EDITORS - "Black Gold"
I know I’m getting old, because I think of Editors as a new band even though they’ve been going at least 17 years : They’re on their sixth studio album, and, despite a lineup change a few years ago, have never really stopped ; never ceased creating, or playing live, or trying new things, and a career encompassing “Best Of” is a strange beast at the best of times.
Over the 17 years, Editors have grown up in public. And with history being what it is, especially with anyone who makes records for a living, it’s impossible to forget your past the way most people do : recordings being what they are, they are permanent and specifically designed to represent a moment in time, a feeling, an echo of what was. With a Greatest Hits, its designed to have immediate, perfect recall of something that, by definition should fade from existence to become a memory. And yet, there you are, the ghosts of your past, standing by you, reminding you of who you used to be, and the mistakes you made, and the victories you won.
“Black Gold”, taking its name from the slang to describe oil, or coffee, and of course, vinyl itself, follows the tradition of every previous Editors release : there’s a title track (or a track that mentions the title) that somehow embodies everything around it. What is curious is, unlike many similar releases, this one doesn’t tell the bands story chronologically, or in a way that might seem obvious : the big hits aren’t loaded up the front with any new material as an afterthought tacked onto the end – but lineups, eras, and styles are all interwoven around each other with the band as a single, cohesive entity made of different configurations ; but no matter what happens it all sounds like Editors, even when the past and present weave next to each other – and with only six songs from the bands first lineup out of 16, it’s no nostalgia trip : the songs are placed together in a narrative collage that creates more than the sum of its parts ; as well as adding three songs to the bands album work, with first-time-on-album appearances for Frankenstein, Upside Down and Black Gold.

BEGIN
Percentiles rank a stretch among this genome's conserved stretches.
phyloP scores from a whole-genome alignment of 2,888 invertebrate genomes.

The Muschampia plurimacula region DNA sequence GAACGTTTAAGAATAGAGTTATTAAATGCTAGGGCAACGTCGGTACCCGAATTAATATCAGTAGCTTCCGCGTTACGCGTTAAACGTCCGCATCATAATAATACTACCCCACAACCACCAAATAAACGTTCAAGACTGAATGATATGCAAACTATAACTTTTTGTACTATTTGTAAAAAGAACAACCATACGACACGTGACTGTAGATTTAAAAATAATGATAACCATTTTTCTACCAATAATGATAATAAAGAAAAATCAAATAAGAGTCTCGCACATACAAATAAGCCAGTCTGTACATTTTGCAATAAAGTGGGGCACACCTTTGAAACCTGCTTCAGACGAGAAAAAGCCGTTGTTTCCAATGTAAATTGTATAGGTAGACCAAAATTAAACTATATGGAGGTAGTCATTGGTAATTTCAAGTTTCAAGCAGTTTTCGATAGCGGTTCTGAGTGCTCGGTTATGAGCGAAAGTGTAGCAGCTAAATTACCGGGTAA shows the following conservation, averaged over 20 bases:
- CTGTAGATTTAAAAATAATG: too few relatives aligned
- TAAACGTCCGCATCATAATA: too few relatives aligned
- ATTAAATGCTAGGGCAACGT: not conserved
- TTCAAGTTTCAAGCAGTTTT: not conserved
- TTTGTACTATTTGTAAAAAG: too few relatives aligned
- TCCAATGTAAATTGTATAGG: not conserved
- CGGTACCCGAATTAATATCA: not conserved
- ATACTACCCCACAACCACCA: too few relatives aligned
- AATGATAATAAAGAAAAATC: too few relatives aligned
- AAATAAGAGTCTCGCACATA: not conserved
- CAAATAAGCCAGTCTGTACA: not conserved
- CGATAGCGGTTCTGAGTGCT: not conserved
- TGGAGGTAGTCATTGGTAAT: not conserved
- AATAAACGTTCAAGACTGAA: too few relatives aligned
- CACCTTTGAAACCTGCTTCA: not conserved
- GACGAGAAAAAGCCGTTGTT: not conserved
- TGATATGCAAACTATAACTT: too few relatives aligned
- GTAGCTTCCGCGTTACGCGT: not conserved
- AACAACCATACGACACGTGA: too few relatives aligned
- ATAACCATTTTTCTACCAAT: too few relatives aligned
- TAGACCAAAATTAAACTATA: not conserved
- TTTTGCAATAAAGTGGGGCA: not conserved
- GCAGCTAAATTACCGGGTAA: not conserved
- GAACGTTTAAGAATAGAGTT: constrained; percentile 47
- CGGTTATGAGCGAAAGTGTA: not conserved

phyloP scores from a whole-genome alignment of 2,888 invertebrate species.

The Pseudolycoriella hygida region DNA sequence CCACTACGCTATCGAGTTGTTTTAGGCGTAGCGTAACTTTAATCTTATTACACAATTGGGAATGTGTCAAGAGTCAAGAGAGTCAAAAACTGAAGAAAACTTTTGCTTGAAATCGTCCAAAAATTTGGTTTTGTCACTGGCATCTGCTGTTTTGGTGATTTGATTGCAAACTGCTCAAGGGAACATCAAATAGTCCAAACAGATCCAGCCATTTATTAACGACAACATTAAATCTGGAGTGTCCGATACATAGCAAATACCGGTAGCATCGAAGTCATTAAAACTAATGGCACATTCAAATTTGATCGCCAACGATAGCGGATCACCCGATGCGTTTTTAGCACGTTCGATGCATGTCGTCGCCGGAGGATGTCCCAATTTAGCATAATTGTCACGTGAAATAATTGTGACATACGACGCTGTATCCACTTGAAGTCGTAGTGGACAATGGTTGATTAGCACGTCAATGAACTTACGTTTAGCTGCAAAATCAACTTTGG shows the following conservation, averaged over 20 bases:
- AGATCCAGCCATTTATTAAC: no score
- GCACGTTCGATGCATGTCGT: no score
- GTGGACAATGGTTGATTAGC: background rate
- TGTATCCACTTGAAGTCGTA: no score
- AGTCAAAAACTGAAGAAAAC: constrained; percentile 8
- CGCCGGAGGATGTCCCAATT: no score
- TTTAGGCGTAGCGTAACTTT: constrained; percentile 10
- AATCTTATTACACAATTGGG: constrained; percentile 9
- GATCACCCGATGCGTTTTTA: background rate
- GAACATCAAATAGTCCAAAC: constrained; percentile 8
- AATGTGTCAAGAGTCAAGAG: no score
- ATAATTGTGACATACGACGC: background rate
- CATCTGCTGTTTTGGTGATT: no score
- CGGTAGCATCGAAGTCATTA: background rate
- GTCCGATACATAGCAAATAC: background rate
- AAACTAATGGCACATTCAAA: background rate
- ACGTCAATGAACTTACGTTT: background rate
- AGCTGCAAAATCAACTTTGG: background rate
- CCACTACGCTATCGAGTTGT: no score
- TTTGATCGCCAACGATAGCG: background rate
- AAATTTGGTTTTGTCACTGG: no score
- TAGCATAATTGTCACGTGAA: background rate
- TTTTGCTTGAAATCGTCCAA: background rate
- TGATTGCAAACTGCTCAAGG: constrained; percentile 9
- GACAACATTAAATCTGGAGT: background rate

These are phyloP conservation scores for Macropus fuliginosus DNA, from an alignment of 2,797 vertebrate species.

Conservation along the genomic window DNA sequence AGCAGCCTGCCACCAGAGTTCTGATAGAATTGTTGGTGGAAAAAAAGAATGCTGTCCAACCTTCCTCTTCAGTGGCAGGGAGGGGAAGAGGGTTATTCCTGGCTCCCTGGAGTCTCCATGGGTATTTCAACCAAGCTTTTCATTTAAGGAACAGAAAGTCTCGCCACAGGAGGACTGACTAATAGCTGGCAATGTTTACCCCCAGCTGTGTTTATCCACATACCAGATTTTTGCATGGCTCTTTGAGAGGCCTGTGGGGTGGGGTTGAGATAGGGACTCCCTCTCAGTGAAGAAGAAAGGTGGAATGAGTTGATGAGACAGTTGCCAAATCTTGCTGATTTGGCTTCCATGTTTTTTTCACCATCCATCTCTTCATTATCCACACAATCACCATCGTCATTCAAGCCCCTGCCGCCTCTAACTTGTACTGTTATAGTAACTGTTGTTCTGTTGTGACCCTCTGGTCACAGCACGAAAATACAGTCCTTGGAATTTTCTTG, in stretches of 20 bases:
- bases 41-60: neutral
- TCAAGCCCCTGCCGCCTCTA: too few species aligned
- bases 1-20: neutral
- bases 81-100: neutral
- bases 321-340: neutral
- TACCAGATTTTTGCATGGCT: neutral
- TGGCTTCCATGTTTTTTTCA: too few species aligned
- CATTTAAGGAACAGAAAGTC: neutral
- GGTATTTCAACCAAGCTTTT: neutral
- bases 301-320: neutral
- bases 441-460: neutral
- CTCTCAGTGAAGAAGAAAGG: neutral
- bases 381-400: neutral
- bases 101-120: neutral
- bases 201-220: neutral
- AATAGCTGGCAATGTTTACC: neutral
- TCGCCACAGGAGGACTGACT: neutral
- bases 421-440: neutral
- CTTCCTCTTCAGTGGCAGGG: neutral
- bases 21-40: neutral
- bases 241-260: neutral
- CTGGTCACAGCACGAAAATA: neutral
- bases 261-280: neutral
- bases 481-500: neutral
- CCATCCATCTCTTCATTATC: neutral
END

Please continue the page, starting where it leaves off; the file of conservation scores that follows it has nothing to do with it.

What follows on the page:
This effectively then draw the common line through what has sometimes felt like two bands with the same name over the years : with two styles, the faster, more abrasive guitar led sound of the first two and a half albums, and the more pensive, epic, rich textures of the latter three and a half, bridging roughly the departure of Chris Urbanowicz and the addition of Justin Lockey and Elliott Williams, with songs all representing an enormous part of the bands work.
It would be strange to criticise what is not in this : though its by no means a complete Editors story, as some key singles are not represented here – and neither is the incredible band arrangement of “Nothing” that has still yet to be officially released. What it is both an advertisement for the band and the strength of their diverse, consistent body of work, and a new context for what has gone before. If the cliché is that a life is only lived forward and can only be understood backwards, then this is perhaps a way of making sense of what went before. And looking backwards (and yet also forwards) it also makes more sense now than it often did at the time, as you can hear the band growing into who they will become minute by minute.
Sadly, Editors seem to be overlooked in this day and age and I genuinely can’t understand why they’re not bigger as they’re so much better, and more essential, than so many of their contemporaries. Hopefully this will be the first step in overturning that.
If you’re canny, you can get a double (or triple) CD edition : the deluxe edition carries an extra disc of eight acoustic reinterpretations. These versions are essential, gorgeous rethinkings of the bands oeuvre – repeating just one song – “Smokers Outside The Hospital Doors” – from the first part, and adding seven extra songs ; including a few, non-obvious reworkings that make old songs feel new, having been taken down to their bones and remade. The version of “Blood” on here is particularly effective. Alongside the very under-rated “Two Hearted Spider”. The story of the band almost feels half-told without these extra songs.
Orders from the bands website also come with a third CD – “The Snowfield Demos” – being the first demo recordings from the band in 2003, with an array of songs that will eventually become Editors songs from the bands first flush of work ; b-sides, album tracks and singles alike, which brings us a complete compendium of their identities from the first sparks to the here and now. “Black Gold” is as good an introduction to the band as you can ever find : let your good heart lead you home.